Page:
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HMCTS to switch off ‘old’ divorce portal on 31 March

By Monidipa Fouzder >>

(10 March 2022)

Solicitors will not be able to apply for a divorce on behalf of their clients – unless it is urgent – for one week starting at the end of this month, as HM Courts & Tribunals Service prepares to introduce a new regime designed to remove conflict from the legal process of separation.

Lawyers were shocked to discover when they logged into the MyHMCTS portal last month that the current digital divorce service would be closing ‘soon’ due to upcoming reforms – but not given any guidance on what they should do before the new system is introduced.

HM Courts & Tribunals Service has now confirmed that the ‘old service’ will be unavailable from 31 March. A new system will begin on 6 April.

Applications saved on the current service must be submitted by 4pm on 31 March. Paper applications must be received by the court by the same time.

From 31 March, practitioners will no longer be able to apply on the current paper or digital systems, or access a saved digital application not yet issued by the court. From 31 March to 5 April, the digital service will not accept new applications.

However, HMCTS will continue to accept urgent applications where the issue of the divorce petition is time critical, such as when it is critical for jurisdiction or when a freezing injunction is needed. Decree nisi and decree absolute applications that have been issued will be saved and remain available on the service.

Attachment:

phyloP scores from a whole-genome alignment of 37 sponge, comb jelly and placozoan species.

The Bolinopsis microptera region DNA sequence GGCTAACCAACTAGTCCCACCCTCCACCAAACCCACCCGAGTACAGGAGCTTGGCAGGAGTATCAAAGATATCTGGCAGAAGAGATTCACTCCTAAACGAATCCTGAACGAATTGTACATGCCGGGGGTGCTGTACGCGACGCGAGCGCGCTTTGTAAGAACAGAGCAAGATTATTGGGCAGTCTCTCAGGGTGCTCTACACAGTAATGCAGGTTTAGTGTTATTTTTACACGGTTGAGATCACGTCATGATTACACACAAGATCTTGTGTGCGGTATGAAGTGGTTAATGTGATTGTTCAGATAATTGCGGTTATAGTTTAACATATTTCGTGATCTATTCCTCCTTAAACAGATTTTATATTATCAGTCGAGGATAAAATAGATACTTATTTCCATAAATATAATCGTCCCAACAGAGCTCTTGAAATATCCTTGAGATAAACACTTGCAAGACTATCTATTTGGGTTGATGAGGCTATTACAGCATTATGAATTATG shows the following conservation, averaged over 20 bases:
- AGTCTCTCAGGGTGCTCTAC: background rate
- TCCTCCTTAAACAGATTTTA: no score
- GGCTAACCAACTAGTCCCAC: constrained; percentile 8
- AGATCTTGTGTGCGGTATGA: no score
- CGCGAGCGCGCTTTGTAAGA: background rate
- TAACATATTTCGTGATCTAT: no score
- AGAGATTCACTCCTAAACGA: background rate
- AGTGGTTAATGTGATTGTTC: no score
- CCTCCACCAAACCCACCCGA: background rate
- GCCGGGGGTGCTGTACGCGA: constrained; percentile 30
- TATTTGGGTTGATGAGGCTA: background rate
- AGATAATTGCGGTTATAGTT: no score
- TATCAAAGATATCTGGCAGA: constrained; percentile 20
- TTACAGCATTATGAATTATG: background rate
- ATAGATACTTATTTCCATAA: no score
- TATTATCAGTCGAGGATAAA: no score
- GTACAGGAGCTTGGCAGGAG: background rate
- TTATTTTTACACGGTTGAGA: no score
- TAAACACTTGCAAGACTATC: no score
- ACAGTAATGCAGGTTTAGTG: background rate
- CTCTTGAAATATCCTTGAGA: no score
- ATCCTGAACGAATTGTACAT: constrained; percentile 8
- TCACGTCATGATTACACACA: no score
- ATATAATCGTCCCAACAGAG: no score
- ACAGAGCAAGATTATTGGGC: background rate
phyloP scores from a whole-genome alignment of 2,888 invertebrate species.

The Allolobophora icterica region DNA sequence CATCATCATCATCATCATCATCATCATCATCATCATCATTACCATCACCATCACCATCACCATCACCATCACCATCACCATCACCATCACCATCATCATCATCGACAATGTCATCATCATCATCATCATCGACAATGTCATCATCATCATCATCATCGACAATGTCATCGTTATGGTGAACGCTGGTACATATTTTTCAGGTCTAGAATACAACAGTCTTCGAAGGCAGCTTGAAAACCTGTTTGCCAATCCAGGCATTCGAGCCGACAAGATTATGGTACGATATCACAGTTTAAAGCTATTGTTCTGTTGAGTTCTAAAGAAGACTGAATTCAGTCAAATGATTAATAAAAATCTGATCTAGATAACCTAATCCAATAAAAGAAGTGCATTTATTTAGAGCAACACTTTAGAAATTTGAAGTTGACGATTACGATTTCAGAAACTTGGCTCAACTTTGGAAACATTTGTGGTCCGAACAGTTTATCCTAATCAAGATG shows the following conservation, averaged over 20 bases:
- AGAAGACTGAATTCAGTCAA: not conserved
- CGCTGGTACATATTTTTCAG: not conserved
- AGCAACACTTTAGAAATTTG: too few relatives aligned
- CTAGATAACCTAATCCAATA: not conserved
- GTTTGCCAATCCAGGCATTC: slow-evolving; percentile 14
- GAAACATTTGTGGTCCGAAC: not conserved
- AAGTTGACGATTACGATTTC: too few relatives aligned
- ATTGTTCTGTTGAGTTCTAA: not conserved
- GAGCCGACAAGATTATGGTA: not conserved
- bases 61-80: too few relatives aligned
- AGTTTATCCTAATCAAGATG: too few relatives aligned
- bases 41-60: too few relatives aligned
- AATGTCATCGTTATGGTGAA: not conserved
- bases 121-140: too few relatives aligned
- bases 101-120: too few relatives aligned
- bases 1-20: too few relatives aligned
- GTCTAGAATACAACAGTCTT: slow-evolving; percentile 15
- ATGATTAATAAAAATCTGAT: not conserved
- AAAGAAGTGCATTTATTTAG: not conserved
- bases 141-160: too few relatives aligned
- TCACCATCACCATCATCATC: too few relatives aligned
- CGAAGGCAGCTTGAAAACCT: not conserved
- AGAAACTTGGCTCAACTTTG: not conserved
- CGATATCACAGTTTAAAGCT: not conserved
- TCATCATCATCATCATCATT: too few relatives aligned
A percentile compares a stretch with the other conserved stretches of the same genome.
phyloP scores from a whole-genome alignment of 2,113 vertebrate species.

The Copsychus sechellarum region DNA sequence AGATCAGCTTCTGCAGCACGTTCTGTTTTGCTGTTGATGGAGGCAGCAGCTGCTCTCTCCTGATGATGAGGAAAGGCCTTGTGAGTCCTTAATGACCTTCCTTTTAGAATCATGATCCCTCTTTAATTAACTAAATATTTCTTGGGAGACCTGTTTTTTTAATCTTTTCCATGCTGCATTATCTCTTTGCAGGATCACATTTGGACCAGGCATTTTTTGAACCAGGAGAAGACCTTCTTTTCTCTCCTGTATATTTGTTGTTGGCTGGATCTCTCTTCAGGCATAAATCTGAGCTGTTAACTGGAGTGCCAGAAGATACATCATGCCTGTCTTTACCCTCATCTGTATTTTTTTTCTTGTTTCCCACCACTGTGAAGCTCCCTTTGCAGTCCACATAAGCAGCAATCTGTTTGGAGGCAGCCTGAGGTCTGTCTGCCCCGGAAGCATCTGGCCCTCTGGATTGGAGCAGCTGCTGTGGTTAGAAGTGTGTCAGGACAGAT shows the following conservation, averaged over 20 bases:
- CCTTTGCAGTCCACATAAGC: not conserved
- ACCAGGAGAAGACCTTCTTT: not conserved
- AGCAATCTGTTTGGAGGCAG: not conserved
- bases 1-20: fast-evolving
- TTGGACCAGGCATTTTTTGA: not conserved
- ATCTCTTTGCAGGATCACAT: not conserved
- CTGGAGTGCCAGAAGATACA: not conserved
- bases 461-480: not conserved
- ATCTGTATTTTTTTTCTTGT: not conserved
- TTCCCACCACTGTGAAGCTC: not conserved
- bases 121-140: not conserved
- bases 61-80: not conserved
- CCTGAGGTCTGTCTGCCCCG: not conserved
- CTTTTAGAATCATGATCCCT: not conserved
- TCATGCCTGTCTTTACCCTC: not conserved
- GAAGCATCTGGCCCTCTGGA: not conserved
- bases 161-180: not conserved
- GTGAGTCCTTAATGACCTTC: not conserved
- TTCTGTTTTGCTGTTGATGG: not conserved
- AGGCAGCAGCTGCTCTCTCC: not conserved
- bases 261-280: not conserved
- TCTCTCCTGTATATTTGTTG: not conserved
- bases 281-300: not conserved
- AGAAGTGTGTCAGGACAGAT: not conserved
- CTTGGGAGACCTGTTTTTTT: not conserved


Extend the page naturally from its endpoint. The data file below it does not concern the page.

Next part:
The new system ushers in a new era of ‘no-fault’ divorce, removing the ability to make allegations about the conduct of a spouse and allowing couples to end their marriage jointly.

HMCTS confirmed that it has engaged with practitioners on the new system, including interviews, focus groups, demonstrations and discussions to explain and test the forthcoming changes and gather feedback.

Last month Slater and Gordon announced it had halved its petitioner fixed fee as a result of the reforms. The announcement prompted the Gazette to ask other firms if they intend to lower their fees.

Helen Clyne, an associate in the family team at Debenhams Ottaway, said her firm did not expect a significant change in costs.

‘Since it was possible to submit applications for divorce online in 2018, followed by the whole process going online during 2019, we have found that a significant number of clients are comfortable handling the process themselves. The system is user-friendly and straightforward for simple divorces,’ Clyne said.

Caroline Ford, a partner in the family team at Fletcher Day, said: ‘In circumstances under the present law, where a divorce petition uses unreasonable behaviour there is the cost to the client of drafting a list of unreasonable behaviours sufficient to convince a judge that there should be a divorce. This cost will be removed, resulting in the costs of divorce being less.

‘The removal under the new law of the ability to defend the decision to divorce means that there will be no legal fees in connection with defended divorces. As a result of the new divorce law coming into force, Fletcher Day’s fees for divorce will be less than usual as the time it takes to draft the divorce petition is reduced.’

(Courtesy: The Law Society Gazette)